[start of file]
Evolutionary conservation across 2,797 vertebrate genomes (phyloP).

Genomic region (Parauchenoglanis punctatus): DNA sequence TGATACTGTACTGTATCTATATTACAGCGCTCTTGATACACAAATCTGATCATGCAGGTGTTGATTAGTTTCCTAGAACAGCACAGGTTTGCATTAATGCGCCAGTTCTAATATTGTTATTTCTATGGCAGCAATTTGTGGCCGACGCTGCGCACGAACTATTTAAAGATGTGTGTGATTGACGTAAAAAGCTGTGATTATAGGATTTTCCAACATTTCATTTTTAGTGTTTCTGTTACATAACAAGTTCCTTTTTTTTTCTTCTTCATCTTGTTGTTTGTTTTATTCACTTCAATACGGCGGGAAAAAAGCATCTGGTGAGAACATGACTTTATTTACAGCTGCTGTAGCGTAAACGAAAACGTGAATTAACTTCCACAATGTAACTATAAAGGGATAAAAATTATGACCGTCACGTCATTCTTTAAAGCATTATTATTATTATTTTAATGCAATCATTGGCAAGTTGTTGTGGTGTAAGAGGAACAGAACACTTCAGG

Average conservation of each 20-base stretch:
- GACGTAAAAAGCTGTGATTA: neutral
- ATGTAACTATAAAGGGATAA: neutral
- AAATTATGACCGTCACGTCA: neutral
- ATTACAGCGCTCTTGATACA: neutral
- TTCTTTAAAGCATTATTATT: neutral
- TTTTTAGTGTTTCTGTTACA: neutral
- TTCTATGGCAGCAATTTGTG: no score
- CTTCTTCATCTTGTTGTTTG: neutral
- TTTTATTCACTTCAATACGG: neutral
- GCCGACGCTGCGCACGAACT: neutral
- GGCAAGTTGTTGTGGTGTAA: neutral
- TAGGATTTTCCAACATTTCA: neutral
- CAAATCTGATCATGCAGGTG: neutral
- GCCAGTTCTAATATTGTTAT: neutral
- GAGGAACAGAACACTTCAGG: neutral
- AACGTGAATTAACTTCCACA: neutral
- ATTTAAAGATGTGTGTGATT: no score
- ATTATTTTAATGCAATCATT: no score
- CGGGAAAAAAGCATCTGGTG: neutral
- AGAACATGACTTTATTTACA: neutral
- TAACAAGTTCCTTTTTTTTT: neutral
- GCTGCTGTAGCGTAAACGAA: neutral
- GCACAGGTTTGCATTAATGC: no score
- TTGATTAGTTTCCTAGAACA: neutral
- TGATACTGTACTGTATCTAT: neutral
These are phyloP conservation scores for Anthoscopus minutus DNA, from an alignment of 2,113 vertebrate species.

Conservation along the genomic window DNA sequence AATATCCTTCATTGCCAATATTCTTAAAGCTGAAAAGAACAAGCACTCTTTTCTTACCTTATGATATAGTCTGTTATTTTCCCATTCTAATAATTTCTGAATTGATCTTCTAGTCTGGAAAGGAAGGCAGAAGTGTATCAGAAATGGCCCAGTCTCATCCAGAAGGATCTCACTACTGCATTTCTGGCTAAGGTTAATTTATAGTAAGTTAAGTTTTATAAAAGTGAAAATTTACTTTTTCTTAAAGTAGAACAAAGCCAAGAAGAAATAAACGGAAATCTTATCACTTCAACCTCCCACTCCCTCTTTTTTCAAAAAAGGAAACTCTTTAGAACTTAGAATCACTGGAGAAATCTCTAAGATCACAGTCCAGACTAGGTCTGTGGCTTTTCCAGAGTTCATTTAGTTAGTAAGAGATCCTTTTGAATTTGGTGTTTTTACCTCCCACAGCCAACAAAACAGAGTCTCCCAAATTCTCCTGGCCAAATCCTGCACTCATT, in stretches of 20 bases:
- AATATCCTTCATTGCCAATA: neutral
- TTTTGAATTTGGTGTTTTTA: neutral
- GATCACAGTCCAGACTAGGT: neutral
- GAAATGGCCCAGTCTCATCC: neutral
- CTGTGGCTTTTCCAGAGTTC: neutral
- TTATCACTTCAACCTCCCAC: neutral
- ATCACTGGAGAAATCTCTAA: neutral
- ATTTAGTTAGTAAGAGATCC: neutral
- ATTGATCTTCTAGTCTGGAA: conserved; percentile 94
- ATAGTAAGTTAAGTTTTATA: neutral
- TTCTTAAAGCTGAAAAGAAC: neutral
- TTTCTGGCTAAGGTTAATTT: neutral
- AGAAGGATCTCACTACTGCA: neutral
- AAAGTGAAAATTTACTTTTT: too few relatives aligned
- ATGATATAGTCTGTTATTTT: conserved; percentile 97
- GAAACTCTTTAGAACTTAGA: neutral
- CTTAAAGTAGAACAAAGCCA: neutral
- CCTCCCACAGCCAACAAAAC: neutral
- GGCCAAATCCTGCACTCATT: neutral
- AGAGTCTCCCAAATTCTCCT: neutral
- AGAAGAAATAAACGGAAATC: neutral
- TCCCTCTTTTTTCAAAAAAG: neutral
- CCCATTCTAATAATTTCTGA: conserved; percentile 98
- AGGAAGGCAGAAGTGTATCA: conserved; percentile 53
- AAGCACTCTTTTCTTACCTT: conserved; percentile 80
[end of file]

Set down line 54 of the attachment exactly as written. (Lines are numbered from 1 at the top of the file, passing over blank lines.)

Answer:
- AGGAAGGCAGAAGTGTATCA: conserved; percentile 53